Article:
This is a big question for almost every prospective college player. As college baseball approaches, it is important that you find ways to evaluate your skills in order to find out where you are most likely to play (D1,D2, D3, NAIA, or JC). The most important thing to know is that if you want to keep playing baseball in college, there is a place for you. Here are a few tips that may help you get a realistic evaluation.
1). Find someone you trust who will give you an honest and objective opinion of where you stand. This may include your coach, opposing coaches, a local scout, or someone you know who has played college baseball.
2). Don’t be discouraged if these trusted people tell you something you don’t want to hear. You can use what they tell you as motivation. They can also tell you where to focus your efforts to get better. It is important to look at yourself in the mirror and ask, “Am I standing out against the guys on my team and other teams in my league?” The D1, 2, 3 route isn’t right for everybody. As a 15- to 19-year-old, you are still growing and things can change quickly. Playing at a junior college has helped a lot of players get better. An average of 326 junior college players are taken in the MLB draft each year.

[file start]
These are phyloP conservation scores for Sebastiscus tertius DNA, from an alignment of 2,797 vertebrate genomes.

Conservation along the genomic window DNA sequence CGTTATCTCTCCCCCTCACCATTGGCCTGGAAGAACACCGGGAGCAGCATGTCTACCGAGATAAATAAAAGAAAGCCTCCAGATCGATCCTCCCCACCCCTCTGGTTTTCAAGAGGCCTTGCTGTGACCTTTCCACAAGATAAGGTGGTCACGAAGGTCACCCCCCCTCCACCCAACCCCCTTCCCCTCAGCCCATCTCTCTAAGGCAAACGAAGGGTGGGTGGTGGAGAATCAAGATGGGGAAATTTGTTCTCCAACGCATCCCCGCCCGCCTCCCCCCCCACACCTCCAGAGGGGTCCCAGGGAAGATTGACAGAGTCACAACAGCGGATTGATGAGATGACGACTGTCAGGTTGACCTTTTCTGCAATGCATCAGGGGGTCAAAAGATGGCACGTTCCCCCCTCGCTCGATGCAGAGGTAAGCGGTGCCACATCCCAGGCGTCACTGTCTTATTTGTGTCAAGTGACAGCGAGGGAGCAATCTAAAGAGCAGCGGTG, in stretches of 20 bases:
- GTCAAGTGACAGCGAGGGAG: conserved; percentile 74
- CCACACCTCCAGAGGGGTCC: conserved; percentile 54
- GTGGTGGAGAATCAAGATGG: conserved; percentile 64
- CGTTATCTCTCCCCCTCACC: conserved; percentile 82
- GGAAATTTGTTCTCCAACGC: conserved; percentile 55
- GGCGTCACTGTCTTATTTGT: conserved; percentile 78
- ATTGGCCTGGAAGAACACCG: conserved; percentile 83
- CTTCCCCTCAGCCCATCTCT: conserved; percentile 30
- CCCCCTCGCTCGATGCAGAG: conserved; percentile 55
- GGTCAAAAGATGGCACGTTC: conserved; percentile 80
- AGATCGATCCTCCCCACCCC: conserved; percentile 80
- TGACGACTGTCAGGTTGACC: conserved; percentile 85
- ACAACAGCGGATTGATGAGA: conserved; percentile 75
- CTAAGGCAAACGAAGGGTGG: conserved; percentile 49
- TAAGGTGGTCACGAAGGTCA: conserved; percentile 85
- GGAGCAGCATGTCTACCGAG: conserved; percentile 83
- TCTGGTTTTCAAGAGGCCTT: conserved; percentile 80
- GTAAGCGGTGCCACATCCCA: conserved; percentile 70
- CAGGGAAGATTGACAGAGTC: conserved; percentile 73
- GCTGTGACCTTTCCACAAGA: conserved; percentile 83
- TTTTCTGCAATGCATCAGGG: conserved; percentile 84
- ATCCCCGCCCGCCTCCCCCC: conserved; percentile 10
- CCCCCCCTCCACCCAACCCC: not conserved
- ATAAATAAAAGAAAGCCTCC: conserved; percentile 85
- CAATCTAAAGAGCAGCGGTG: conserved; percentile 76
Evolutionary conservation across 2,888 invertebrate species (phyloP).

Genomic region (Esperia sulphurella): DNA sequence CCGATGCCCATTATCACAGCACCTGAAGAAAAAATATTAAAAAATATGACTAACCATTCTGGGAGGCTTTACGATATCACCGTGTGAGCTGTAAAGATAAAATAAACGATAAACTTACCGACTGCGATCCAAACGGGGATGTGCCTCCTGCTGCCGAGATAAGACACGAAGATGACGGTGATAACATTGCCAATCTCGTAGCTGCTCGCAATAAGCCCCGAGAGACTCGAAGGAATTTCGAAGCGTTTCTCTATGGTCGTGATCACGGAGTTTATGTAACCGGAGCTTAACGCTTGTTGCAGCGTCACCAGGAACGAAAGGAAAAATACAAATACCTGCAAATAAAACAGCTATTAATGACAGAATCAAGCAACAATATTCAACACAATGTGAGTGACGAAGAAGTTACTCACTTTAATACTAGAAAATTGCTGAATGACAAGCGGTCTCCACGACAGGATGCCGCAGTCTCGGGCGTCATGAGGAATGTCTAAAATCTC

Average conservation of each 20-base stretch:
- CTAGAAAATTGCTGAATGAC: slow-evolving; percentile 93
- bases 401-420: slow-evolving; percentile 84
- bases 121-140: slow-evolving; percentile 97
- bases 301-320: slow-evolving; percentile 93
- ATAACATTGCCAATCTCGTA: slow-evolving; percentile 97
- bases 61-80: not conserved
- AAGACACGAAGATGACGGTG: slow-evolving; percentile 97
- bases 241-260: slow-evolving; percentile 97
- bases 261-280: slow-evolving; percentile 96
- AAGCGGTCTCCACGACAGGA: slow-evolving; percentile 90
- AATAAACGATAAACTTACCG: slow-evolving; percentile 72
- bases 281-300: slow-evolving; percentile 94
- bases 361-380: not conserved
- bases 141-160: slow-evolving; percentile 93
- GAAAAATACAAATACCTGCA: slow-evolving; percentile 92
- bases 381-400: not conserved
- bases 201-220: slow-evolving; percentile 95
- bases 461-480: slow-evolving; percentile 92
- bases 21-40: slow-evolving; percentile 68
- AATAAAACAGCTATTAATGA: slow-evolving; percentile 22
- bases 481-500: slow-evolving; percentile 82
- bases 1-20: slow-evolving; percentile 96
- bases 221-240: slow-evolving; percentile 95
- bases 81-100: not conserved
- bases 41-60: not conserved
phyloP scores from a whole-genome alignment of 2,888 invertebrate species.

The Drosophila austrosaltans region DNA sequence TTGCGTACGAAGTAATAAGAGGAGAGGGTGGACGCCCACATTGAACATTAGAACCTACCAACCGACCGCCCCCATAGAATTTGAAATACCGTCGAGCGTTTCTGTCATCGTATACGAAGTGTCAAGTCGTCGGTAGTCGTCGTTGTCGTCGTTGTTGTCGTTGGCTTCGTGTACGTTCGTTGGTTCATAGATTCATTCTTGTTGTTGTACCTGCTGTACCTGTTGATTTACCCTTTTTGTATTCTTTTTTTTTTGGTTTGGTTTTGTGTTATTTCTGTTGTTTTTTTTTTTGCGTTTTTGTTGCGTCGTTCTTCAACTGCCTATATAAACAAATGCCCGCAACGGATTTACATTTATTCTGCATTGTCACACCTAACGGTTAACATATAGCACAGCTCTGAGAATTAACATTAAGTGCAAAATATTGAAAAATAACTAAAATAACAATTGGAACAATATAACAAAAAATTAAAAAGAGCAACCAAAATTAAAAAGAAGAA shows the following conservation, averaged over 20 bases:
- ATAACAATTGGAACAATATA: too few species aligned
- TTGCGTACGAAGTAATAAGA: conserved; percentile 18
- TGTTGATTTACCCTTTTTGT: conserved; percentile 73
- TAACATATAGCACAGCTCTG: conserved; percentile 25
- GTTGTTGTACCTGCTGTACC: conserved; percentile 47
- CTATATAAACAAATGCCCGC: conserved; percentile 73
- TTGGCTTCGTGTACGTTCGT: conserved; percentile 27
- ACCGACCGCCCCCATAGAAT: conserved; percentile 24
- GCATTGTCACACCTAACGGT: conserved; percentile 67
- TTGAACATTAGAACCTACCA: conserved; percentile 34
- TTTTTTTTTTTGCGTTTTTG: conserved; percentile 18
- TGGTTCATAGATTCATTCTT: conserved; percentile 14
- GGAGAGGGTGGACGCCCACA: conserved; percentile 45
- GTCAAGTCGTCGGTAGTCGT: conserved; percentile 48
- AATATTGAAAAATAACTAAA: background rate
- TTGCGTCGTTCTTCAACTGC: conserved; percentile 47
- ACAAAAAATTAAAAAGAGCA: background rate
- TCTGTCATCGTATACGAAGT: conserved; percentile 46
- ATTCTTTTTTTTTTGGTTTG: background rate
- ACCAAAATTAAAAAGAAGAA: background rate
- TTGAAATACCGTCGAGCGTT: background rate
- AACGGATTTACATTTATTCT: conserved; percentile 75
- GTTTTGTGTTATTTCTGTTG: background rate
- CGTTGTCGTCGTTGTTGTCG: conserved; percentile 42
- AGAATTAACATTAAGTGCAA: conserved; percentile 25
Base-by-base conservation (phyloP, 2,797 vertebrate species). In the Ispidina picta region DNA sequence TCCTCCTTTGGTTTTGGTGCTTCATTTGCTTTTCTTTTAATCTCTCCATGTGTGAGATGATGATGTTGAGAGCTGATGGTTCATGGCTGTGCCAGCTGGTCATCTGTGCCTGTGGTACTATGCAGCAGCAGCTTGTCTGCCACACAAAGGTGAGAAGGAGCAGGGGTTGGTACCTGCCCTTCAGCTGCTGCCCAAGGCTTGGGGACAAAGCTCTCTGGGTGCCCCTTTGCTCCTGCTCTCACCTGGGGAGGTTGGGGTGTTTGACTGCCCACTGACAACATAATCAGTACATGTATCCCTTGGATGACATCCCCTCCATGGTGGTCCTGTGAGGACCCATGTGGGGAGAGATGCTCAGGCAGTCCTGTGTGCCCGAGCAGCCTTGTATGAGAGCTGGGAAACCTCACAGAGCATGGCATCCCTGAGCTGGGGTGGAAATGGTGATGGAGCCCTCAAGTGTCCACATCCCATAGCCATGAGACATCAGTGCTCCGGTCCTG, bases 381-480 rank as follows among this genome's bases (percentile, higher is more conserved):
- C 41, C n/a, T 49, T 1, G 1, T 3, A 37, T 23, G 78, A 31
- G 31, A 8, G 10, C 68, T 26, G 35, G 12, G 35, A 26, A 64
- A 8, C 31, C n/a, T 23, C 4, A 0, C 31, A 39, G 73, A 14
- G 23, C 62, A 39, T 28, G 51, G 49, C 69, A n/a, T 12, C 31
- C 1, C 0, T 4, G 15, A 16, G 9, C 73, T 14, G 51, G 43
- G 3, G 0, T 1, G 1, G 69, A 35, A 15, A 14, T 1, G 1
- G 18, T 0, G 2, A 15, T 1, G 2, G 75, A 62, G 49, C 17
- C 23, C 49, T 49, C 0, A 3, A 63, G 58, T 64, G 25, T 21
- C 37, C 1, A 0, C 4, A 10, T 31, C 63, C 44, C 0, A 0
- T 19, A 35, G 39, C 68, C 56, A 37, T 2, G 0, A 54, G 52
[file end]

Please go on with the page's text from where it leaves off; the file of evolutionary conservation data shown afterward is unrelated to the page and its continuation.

3). Compare yourself to past players from your area who have moved onto the college ranks. Check their high school statistics, and ask coaches about how those players moved onto college baseball.
4). Do not trust anyone who tells you that they can guarantee that you will play or be offered a scholarship at a particular school or that you will be drafted for pro ball. It is important you get an evaluation from someone who has watched you play for an extended period of time.
5.) If you are realistic and you keep an open mind, you can keep playing baseball in college. Instead of asking yourself if you are good enough, you might ask yourself if you are willing to put in the work it takes to make it happen.
“I had a little different route than most people. I was always a really strong academic guy, and for me, it wasn’t whether I could or if I was good enough, it was how bad I wanted it. That’s why I went the junior college route, where I could continue my academic success and work toward building my skills and trying to get there. For me, because of my size, I knew it was a high goal, but I knew I wanted it really bad. So it had to be more of a self-motivating thing.“ Justin Andrade, Infielder, Hartnell Junior College (2008-2009), UC Davis (2010-2011)